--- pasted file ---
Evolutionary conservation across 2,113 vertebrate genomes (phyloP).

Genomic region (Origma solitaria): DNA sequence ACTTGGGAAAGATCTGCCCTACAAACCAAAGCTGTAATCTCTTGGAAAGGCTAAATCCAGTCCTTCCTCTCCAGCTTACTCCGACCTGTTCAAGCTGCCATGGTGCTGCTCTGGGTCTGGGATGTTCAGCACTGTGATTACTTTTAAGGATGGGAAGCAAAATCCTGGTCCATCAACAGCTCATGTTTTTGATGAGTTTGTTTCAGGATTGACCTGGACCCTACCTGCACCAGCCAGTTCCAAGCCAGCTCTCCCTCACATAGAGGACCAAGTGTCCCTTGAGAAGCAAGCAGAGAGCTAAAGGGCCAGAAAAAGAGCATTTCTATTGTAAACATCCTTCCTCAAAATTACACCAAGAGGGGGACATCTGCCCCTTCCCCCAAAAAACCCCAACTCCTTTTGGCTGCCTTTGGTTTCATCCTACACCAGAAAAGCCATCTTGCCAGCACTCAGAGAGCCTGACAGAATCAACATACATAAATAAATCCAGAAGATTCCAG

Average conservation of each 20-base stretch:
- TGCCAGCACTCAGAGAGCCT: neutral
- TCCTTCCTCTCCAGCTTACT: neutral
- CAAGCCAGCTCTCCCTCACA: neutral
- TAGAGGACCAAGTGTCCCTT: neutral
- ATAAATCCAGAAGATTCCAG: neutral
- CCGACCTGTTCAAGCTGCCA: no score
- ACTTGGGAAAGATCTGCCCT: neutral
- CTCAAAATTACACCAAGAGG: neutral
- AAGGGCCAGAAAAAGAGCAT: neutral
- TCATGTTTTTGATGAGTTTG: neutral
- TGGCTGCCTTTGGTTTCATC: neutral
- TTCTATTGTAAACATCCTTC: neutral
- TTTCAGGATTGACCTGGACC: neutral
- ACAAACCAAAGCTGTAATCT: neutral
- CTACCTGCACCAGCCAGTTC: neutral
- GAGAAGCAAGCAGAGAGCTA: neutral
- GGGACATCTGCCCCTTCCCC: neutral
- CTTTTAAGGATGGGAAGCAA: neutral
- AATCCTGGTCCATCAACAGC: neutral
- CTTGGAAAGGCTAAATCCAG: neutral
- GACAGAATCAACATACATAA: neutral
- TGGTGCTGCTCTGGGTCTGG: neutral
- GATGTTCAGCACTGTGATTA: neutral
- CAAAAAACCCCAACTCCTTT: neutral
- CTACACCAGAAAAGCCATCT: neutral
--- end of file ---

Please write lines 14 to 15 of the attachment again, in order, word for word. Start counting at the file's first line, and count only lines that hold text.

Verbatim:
- TGGCTGCCTTTGGTTTCATC: neutral
- TTCTATTGTAAACATCCTTC: neutral